M&A activist campaigns have been growing over the last few decades, and last year, they reached a record number. It’s possible that activism is increasing because the number of activist investors joining boards has increased. As activists join the board, they can place a lot of pressure on the other board members, creating new tensions in the boardroom. When an activist activity gets going, it often moves rapidly — faster than many board members can follow or are comfortable with.
Boards can get through these challenging and confusing times by being aware of the effects that activist board directors can have on a board and being open to their ideas while continuing to gather the facts and hear all sides of an issue.
Trends in M&A Activism
In 2019, more than in any other year in the past, M&A activists voiced their opinions strongly for companies to put themselves up for sale or to divest their assets. The number of M&A campaigns totaled 99 in 2019, according to Lazard’s shareholder advisory group. This represents 47% of the activist campaigns that began in 2019.
In about 60% of the M&A campaigns, activists were encouraging the board to agree to either sell the company or to consolidate with another company within the same industry, according to Activist Insight. Among the other cases, about 20% pushed for a breakup or divestiture. The remainder of the campaigns sought to intervene in an existing deal.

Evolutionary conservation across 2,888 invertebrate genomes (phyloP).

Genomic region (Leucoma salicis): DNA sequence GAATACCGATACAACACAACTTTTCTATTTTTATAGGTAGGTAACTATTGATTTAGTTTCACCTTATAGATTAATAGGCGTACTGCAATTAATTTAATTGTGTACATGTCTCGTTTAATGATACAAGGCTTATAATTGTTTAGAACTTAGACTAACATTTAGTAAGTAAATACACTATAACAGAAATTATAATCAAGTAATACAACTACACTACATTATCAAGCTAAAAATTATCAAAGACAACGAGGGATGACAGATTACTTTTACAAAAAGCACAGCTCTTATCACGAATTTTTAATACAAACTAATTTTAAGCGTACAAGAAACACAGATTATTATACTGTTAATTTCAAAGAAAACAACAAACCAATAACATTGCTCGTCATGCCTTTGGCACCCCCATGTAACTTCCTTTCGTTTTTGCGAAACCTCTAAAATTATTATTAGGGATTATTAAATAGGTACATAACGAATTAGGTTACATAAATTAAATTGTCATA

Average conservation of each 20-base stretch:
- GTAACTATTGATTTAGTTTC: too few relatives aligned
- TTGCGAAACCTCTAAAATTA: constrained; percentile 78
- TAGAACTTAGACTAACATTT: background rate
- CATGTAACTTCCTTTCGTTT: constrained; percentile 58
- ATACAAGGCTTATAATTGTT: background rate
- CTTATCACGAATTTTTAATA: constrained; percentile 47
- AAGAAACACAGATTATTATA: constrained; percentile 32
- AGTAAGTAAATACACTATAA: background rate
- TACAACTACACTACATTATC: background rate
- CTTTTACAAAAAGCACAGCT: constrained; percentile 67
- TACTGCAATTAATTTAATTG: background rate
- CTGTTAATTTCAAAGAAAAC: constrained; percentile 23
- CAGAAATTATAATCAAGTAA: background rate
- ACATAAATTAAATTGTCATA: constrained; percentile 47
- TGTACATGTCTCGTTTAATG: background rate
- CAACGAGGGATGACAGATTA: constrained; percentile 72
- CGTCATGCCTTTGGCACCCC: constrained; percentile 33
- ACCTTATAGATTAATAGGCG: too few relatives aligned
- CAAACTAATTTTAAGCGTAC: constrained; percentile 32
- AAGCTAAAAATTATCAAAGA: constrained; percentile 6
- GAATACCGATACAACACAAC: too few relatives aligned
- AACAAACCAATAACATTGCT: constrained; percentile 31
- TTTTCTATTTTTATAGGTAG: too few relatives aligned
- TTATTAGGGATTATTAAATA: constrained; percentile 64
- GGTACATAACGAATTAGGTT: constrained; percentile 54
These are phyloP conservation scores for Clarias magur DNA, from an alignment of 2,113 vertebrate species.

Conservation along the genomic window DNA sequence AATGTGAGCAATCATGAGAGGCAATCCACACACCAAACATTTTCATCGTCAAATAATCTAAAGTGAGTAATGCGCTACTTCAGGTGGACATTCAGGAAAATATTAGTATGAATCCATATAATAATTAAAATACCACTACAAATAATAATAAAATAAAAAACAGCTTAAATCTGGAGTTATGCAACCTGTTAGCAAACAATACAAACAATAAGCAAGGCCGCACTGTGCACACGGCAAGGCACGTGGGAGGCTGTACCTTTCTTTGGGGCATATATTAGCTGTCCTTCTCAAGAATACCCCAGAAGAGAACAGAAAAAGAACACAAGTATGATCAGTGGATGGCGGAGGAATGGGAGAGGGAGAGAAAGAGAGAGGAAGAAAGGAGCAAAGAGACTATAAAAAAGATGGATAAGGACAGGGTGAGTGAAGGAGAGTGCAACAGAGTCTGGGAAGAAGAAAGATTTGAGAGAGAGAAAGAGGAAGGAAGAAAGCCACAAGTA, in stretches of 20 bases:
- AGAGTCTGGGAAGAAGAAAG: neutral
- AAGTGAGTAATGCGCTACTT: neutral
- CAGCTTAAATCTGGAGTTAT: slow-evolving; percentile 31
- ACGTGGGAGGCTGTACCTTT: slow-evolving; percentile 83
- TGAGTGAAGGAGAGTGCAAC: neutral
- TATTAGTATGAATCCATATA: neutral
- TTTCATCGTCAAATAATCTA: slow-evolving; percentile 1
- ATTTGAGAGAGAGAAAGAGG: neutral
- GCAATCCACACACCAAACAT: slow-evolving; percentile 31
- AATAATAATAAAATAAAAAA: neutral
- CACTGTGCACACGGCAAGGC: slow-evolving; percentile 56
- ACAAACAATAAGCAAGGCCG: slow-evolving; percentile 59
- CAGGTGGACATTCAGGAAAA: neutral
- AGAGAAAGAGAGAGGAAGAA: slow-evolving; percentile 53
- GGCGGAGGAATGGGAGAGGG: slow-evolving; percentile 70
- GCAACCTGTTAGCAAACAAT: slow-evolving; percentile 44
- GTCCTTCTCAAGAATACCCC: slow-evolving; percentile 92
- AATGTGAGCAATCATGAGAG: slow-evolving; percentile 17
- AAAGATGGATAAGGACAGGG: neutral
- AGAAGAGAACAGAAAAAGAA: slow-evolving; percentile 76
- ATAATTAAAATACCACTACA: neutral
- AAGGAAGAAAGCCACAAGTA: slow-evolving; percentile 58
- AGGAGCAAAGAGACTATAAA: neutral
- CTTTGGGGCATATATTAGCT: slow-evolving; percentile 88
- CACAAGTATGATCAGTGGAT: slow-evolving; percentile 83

It’s no coincidence that boards have taken on more activist board directors. Eighty-three companies added activist board directors in either 2017 or 2018. Of those companies, more than half were either sold or participated in a significant divestiture between January 2017 and August 2019. Of those same companies, 25 were acquired and 17 of them divested a meaningful amount of their assets. It’s possible that other companies explored M&A activity, but didn’t find a suitable solution.
M&A activists were more apt to go after smaller companies — those with a market capitalization of between $100 million and $500 million. Small companies that engaged in M&A activity represented 43% of the campaigns within the first three quarters of 2019. They also represent 21% of the Russell 3000 companies.
Navigating M&A Activists on Your Board
It’s common for M&A activists to have an agenda in mind as they accept their seat or seats on a given board of directors. New board directors may be inclined to make changes to management’s plan or to replace members of senior management altogether. They also may be motivated to make a push to sell a failing company or divest all or part of its assets.
Such strong opinions on the board can disrupt its previous dynamics, for better or worse. Often, the addition of an M&A activist director creates steep tensions on the board. Previous board directors may feel as though they’re under attack. New information comes at them swiftly in formats that they’re not used to. Suddenly, they’re being asked to decide and to act quickly without feeling like they have all the information they need to make the important decisions they’re being asked to make. Board directors have to be careful not to go on the defensive. If they attempt to marginalize the activist board director, they could be in violation of a settlement agreement and it will increase any existing hostility on the board.